Prince William thanks hero squaddies helping UK's vaccine roll out success

THE Duke of Cambridge paid tribute to military personnel bringing fresh hope and freedom to the vulnerable by helping the NHS coronavirus vaccine rollout.

More than 5,000 members of the Armed Forces are helping to establish and operate vaccination centres across the UK and Overseas Territories.

Hero servicemen are offering "light at the end of the tunnel" to older people and the chronically vulnerable who have been shut inside at home sheltering from the virus since March last year.

William, 38, spoke by video call with a small group of five military personnel taking part in the vaccine roll out.

He told them: "I really appreciate all the hard work you guys are doing at the moment. It’s making a huge difference."

He added: "I hope we come out of this lockdown very soon and a bit more social contact and life can come back to normal as soon as possible."

The future King heard how some people had been cooped up on their own so long that they felt liberated when they came into vaccination centres.

The second in line to the throne asked: "Are some of them a little bit unsure of, one, being in a social setting having been inside for so long but also about the jab and things like that?"

Private Jack Morelli of the Army’s 16 Medical Regiment told him: “Very rarely. I think the bigger thing is trying to move them along and dampen their enthusiasm if anything because so many of them have been cooped up inside the house for so long.

"They want to just chat you ear off for ages and it’s absolutely lovely. But yeah, it’s so nice to see them so happy and so energetic and so talkative."

Leading Naval Nurse Megan Muirhead. of the Joint Hospital Group (South West), described the joy of being able to bring a bit of normality back into the lives of young people who have been unable to go out for 11 months.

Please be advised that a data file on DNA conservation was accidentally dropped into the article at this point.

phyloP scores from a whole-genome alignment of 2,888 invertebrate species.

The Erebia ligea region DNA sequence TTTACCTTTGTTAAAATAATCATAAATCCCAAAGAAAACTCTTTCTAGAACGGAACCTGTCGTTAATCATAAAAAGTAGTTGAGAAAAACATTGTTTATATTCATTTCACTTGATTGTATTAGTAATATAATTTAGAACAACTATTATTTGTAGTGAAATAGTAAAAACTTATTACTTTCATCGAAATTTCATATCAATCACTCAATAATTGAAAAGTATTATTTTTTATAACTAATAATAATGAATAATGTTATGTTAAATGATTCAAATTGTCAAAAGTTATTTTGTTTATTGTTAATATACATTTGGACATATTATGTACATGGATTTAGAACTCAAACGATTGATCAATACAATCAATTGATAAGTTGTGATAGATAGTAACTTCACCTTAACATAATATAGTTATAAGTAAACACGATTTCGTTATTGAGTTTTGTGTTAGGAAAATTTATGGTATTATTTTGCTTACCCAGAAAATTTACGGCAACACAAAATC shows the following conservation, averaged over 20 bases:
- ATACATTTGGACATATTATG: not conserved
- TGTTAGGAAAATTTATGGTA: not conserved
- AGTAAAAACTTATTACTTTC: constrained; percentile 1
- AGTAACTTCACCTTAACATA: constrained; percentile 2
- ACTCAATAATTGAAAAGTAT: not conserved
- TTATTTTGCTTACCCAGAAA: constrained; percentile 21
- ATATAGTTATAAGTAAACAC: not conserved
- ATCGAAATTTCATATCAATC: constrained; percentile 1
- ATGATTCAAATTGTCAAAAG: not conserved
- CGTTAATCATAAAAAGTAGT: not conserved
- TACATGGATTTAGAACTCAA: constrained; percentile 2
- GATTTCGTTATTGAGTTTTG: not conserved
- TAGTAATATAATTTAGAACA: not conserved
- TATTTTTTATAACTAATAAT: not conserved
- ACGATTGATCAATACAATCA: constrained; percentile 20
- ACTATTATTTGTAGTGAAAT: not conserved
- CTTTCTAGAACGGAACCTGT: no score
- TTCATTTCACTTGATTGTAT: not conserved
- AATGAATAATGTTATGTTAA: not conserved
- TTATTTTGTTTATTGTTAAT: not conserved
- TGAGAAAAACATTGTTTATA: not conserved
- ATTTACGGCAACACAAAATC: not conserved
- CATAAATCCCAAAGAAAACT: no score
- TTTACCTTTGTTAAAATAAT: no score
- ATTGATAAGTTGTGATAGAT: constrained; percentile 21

She said: "There was a young boy 26 like myself. He’s coming through, he’s telling me he’s not left the house since March. You know he’s got a condition through no fault of his own and he was just so excited to meet up with his friends and just have some social life back.

"And it seemed something so small because for me personally not much has changed, You know I’m still going to work, I’m wearing a mask now, things like that, but for him his whole world had stopped. So it was lovely to be able to give him back a bit of normality really.”

Private Morrelli, who has been working at vaccination centres in Southend, Peterborough, and Bury St Edmunds, said giving a sense of freedom to those who have been sheltering was a real joy but those receiving their jabs had to take it steady.

He added: "You talk to some of these elderly people, as Megan was saying, and they’ve been shielding from the very beginning and you just think about what a long period of time that is at this point.

"And you start to emphasise even with the vaccine it doesn’t mean it’s a free for all, everyone can get out of lockdown.

"We’ve still got a long way to go. But I think a lot of people come in with that keen, eager enthusiasm because they do start to see light at the end of the tunnel now. It’s a real joy and privilege to be there to help get them there."

RAF Senior Aircraftman James North, of Joint Hospital Group (North), said his tri-service team had particularly enjoyed going into a care home for military veterans in Salford and engaging in a bit of inter-services banter.

He said: "I did find it particularly refreshing personally to be able to have some solidarity with the RAF veterans and have some inter-services rivalry with the residents who served in the Army and Navy."

William, who had spells in all three services but finished as an RAF search and rescue helicopter pilot, said: “That’s very healthy for everyone, James, very important."

He engaged in a mild bit of banter himself after they discussed how James was often away from home and made video calls to his wife and 18-month-old son to say goodnight.

Wills said: "I think seeing your face every evening before he goes to bed, that’s what he cares about, isn’t it, so it’s nice for him that you can do that. Even with that big bushy beard, James."

Beards have only been allowed in the RAF since September 1 2019.

They were banned when William, who left the RAF in 2013, was in the forces.

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